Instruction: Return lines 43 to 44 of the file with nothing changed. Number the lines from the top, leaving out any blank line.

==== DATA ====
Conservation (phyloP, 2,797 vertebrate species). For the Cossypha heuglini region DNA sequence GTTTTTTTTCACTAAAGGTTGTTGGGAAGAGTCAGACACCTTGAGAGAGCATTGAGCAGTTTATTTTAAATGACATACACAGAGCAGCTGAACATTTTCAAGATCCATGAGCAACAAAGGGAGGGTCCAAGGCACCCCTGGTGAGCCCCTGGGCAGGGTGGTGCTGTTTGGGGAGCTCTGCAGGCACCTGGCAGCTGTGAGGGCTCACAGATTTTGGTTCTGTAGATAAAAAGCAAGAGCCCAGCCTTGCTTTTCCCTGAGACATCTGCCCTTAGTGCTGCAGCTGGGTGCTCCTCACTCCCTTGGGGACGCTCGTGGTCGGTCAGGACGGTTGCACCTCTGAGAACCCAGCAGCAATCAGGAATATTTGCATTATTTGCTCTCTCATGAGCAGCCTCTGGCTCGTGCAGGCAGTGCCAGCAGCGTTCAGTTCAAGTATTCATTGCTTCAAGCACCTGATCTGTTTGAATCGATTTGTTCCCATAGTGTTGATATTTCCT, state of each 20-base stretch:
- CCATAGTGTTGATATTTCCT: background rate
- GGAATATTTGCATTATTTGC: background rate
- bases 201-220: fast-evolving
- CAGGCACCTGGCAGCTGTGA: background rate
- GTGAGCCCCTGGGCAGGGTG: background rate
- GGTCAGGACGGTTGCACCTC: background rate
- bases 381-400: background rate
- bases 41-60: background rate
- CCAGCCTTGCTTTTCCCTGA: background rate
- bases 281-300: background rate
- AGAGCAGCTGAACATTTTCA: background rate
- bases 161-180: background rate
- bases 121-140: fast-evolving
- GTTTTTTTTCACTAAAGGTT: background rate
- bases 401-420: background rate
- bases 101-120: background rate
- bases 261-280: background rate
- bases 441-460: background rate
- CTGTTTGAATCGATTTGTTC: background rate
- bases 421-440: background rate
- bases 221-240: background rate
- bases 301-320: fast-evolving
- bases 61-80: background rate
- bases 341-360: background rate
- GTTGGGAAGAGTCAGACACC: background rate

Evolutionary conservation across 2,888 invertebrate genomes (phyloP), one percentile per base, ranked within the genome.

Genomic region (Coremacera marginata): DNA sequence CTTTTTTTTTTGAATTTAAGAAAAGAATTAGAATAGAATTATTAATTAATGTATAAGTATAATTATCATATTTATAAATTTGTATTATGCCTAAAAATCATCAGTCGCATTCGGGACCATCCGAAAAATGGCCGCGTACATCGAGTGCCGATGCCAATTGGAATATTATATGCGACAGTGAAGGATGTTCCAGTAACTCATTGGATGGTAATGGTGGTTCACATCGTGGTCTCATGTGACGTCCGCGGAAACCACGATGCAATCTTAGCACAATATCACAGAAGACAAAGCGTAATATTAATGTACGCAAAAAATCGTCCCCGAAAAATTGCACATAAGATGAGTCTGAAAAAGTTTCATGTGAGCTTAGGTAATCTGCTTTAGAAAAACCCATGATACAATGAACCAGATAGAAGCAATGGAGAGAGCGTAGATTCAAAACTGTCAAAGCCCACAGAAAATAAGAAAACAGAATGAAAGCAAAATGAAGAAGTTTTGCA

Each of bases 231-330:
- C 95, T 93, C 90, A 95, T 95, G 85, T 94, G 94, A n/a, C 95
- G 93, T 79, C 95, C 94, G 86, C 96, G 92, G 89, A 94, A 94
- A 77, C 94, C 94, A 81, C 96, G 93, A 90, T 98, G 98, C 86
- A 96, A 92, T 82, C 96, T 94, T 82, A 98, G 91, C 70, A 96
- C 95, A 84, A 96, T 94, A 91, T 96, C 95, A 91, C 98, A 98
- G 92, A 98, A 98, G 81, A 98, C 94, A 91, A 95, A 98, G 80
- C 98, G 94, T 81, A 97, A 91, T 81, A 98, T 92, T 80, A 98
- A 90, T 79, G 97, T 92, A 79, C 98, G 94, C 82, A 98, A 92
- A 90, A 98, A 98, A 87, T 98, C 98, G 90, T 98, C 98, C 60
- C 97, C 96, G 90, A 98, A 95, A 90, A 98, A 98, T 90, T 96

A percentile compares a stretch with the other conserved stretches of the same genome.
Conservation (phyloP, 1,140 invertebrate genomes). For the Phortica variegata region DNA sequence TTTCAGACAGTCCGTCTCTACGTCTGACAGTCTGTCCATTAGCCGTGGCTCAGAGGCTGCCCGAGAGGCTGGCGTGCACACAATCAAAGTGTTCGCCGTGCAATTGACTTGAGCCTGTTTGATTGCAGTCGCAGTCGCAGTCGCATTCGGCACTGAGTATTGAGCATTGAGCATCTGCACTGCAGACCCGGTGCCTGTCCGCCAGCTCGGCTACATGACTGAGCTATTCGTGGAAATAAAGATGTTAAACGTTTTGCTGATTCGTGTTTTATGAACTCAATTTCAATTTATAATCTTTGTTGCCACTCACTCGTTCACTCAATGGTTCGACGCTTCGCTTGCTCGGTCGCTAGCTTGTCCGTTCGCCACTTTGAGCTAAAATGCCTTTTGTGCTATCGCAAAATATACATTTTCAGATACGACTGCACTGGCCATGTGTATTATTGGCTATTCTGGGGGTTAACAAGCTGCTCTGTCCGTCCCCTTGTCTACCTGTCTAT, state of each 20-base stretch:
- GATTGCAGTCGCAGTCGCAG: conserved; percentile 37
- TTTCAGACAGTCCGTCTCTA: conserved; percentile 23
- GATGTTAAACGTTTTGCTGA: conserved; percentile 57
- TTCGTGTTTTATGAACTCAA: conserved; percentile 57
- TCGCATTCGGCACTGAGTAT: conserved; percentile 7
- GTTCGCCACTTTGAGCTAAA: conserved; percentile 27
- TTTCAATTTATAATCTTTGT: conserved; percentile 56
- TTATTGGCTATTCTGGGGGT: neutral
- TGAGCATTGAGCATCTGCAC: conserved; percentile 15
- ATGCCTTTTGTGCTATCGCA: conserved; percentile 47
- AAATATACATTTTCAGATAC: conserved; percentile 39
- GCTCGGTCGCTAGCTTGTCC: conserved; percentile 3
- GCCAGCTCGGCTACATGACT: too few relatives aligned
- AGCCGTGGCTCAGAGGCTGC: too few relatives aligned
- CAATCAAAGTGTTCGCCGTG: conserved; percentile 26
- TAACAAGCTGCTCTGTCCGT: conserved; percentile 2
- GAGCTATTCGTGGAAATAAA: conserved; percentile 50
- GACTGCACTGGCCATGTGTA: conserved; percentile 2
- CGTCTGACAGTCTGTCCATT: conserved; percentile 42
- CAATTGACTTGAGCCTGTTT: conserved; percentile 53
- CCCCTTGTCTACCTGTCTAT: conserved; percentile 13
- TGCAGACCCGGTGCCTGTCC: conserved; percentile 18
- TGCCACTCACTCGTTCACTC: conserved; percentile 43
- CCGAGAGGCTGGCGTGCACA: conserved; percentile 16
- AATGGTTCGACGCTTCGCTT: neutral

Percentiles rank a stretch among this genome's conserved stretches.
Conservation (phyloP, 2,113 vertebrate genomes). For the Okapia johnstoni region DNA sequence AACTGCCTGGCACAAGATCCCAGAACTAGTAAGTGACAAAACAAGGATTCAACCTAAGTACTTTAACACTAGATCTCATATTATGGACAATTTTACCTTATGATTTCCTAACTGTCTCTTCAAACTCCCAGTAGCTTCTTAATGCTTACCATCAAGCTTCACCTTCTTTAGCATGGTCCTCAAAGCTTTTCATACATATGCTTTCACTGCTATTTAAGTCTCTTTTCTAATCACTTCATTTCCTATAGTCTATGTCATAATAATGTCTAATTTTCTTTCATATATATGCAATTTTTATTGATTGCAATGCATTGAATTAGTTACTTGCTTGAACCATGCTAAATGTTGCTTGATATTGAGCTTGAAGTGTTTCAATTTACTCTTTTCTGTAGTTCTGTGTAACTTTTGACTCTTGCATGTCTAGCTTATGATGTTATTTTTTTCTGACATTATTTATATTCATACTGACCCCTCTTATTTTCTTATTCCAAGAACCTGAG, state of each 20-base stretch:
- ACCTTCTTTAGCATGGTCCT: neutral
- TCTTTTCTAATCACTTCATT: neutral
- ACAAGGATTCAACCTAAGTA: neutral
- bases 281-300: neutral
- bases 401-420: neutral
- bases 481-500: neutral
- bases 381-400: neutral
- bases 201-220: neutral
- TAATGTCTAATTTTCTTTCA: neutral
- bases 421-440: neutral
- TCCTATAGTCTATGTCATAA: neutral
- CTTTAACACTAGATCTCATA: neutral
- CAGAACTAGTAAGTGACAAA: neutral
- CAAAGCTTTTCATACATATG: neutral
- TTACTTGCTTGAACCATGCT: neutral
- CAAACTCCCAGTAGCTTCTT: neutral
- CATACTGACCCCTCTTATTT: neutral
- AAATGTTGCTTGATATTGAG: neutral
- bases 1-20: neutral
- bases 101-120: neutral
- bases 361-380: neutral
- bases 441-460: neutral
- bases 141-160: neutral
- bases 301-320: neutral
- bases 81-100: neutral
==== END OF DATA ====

- TTTCAGACAGTCCGTCTCTA: conserved; percentile 23
- GATGTTAAACGTTTTGCTGA: conserved; percentile 57